Be On time
    Allow for problems, hold-ups and traffic jams on the way and make sure you arrive with time to spare so that you can go in calmly rather than in a frantic rush.

    Try to get a good night's sleep the night before any exam.

    Try to avoid alcohol the night before an exam, especially in quantity, as a bad hangover is among the very worst things to be suffering from in an exam room.

    This list could go on but as I have yet to sit my first Microsoft exam I'll leave those to the more experienced guys here.
    Certifications: MOS Master 2003, CompTIA A+, MCSA:M, MCSE
    WIP: Keeping CF Alive...
  4. Luton Bee

    Luton Bee Kilobyte Poster

    The best advice I can off is read and re-read the question to make sure you fully understand the objectives and what is required. Also make sure you know how many answers you are looking for, there is no worse feeling that putting a tick in a box, pressing next and at that split-second noticing the words "select the best two answers". If you feel unsure, always remember that the answer is in front of you and you may be able to use the process of elimination to work out the correct answer.
    Certifications: MCSE, MCSA, MCP, A+, Network+ C&G ICT
  5. flex22

    flex22 Gigabyte Poster

    When I read a question, I mentally fall asleep, switch off, instantly.

    I don't know why, or what to do about this.I fear that this will be my downfall.
    I just can't stay with it.The longer the question, the worse this is.

    Neveer really admitted this before, but I either ignore it like it will egt betetr, or try to do something about it.

    So this is a thread I will read with great interest.

    Thanks :!:
  6. AJ

    AJ 01000001 01100100 01101101 01101001 01101110 Administrator

    I too had this problem that I would start to read the question and then start reading the answers to try and answer the question. I had to start to make myself read every word slowly so that I could understand what the question was about and work out the answer. They way I achieved this was as I read the question, read it out loud without talking. OK I was sat there staring at a computer screen moving my lips as I read. :eek: Must have looked a right dork. :oops:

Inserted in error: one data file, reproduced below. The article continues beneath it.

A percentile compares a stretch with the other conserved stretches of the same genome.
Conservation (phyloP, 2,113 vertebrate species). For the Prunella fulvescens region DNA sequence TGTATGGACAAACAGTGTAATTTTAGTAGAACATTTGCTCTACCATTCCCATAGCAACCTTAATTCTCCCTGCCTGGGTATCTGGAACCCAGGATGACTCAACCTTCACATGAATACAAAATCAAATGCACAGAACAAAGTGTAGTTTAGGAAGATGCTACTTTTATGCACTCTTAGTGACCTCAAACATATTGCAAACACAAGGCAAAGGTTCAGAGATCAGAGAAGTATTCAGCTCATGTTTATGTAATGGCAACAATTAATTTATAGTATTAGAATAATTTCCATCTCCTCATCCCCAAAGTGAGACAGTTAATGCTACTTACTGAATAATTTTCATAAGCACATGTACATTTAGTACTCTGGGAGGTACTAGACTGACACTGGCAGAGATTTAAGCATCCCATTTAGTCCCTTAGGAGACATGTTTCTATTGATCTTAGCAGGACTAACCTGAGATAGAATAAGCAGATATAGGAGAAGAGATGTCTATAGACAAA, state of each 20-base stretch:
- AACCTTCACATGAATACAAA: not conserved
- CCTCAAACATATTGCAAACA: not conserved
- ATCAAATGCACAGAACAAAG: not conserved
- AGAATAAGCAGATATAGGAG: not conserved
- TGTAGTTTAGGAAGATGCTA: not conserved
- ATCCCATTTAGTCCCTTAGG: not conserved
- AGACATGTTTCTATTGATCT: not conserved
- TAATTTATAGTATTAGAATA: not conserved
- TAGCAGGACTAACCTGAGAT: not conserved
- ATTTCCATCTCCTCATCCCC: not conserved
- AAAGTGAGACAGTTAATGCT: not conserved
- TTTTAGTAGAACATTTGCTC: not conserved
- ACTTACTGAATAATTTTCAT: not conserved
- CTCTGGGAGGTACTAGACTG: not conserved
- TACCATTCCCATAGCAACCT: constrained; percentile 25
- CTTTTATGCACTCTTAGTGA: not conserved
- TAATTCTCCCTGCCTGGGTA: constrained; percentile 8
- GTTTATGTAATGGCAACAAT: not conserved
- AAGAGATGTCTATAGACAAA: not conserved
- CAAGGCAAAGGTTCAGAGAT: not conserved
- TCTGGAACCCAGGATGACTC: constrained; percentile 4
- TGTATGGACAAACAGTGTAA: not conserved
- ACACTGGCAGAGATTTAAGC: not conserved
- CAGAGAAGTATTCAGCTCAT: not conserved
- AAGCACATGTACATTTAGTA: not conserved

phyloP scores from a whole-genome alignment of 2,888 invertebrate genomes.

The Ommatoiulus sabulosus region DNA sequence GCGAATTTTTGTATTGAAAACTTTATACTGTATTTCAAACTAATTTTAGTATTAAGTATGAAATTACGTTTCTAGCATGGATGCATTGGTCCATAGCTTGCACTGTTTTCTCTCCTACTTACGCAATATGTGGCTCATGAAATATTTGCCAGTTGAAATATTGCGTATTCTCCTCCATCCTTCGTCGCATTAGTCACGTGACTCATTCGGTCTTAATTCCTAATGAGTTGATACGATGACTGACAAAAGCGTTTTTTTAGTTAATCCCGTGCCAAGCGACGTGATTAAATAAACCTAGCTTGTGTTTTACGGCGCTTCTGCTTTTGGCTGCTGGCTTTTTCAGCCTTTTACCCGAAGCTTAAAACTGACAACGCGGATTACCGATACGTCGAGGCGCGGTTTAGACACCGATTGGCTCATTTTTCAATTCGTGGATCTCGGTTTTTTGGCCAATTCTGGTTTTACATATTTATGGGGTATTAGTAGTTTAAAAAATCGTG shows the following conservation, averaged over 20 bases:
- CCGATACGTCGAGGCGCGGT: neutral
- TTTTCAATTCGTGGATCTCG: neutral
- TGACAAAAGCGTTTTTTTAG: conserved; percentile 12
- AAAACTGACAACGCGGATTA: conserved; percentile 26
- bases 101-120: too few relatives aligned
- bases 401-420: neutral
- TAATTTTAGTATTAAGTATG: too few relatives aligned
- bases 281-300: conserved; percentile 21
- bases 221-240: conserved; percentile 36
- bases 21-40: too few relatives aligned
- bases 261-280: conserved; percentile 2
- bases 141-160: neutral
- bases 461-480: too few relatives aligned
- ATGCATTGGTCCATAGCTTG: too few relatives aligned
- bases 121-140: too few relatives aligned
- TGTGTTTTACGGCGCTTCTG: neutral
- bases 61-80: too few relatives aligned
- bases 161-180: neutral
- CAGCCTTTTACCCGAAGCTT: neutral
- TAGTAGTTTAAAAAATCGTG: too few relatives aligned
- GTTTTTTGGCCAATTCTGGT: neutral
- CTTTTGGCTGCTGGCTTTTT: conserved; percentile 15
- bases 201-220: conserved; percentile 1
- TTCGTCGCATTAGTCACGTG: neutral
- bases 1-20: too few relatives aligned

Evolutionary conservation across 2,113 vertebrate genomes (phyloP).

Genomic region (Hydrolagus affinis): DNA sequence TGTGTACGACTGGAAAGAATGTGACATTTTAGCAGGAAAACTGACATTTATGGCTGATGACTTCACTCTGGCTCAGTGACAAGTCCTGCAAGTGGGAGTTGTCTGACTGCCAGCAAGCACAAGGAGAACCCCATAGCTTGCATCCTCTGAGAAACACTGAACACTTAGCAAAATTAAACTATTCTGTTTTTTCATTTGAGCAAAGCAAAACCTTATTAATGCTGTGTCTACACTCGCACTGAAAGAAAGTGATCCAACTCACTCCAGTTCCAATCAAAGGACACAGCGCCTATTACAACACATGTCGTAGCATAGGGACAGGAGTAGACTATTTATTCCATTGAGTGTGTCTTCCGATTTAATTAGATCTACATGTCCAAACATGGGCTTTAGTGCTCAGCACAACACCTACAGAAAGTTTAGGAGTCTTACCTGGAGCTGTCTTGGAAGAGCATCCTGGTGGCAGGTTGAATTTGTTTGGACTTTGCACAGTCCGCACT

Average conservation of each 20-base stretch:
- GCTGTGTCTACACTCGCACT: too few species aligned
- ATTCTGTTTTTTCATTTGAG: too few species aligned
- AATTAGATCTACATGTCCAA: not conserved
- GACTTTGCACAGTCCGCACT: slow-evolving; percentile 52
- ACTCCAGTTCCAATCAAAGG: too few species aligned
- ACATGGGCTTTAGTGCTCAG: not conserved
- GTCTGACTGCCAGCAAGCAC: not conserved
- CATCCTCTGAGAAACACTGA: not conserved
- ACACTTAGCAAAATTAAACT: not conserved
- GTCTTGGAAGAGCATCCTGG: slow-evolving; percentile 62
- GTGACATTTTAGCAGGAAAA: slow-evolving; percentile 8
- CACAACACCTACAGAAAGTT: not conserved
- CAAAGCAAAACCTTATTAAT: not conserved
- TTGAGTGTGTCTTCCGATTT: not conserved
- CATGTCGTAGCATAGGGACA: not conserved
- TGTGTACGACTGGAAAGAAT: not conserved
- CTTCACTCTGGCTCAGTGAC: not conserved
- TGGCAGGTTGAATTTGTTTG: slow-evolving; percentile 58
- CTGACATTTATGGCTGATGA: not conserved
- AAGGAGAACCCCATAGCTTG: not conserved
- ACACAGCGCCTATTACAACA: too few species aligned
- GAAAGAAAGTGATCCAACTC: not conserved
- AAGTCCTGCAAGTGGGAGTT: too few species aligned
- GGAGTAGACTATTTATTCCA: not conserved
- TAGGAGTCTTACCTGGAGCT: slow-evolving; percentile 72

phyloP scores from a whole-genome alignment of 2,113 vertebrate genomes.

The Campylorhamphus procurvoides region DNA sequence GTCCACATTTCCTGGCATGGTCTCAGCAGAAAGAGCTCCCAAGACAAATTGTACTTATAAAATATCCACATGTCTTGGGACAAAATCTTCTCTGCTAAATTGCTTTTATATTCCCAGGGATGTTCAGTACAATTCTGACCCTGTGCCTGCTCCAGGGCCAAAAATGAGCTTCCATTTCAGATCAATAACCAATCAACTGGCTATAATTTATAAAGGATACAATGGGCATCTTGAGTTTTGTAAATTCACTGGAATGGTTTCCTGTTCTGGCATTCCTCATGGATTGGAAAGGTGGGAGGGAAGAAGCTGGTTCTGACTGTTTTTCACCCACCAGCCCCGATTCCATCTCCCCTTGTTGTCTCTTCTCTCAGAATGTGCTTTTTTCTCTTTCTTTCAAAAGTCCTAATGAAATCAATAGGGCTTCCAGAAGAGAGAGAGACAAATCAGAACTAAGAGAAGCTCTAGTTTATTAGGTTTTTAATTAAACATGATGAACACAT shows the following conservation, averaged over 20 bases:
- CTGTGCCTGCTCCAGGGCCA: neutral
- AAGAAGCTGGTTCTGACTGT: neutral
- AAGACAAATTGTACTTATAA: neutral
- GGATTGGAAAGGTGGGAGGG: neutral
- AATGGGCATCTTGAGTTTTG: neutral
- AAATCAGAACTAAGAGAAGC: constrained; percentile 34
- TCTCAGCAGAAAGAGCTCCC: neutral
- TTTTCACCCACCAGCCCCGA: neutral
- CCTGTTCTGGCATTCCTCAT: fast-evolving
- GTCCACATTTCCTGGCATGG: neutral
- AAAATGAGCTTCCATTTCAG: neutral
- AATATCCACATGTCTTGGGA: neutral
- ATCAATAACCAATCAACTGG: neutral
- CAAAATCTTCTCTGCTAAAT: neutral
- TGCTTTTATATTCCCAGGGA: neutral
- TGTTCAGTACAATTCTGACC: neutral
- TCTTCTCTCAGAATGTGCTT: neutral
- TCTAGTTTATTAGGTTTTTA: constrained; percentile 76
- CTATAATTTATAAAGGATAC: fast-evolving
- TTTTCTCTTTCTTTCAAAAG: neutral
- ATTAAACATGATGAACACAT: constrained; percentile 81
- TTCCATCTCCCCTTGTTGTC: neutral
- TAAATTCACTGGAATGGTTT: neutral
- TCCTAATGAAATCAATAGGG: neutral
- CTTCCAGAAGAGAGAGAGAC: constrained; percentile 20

Still getting the result is what counts

    Certifications: MCSE, MCSA (messaging), ITIL Foundation v3
    WIP: Breathing in and out, but not out and in, that's just wrong
  7. Phil
    Honorary Member

    Phil Gigabyte Poster


    I've tried reading the last couple of lines to try and get to exactly what they are asking then going through the questions to look for the obvious which has been suggested elsewhere in the past, but I just find I feel I've probably missed some important twist by not reading all of the question so end up going through it all again.

    I do mark the questions I'm not sure about and go back through them again but I find that I've spent so long mulling them over that my answers were my best guess anyway and no amount of rereading chaanges that so I just end up leaving them as they are. I can never face going back through all the questions again :), by that point it's just hit the next buttons and give me the verdict.

    I rarely finish a MS exam early, I may have 10 or 20 minutes to spare but not usually more, even with the mammoth design exams.
    Certifications: MCSE:M & S MCSA:M CCNA CNA
    WIP: 2003 Upgrade, CCNA Upgrade
  8. dreec

    dreec Nibble Poster

    Although this may sound obvious,the best way to prepare for an exam is to fully understand the material. If you are confident and you understand the material the exams become a breeze.
    I actually find the whole exam process enjoyable if you go into an exam with the attitude "I'm not really sure about this" then you will probably fail, I go into EVERY exam with the intention of getting 100%, and am genuinely gutted when I only hit around 90% +
    To many people seem to think that exams are the be all and end all, this is rubbish. Exams are there to show that you meet the MINIMUM requirement to perform the job role associated with the exam. If you only study to pass an exam then you are only studying the minimum amount of knowledge required. If you study to understand the subject exams are just a formallity.

    Just my 2 cents
    Certifications: To many to list here, to few to matter
    WIP: None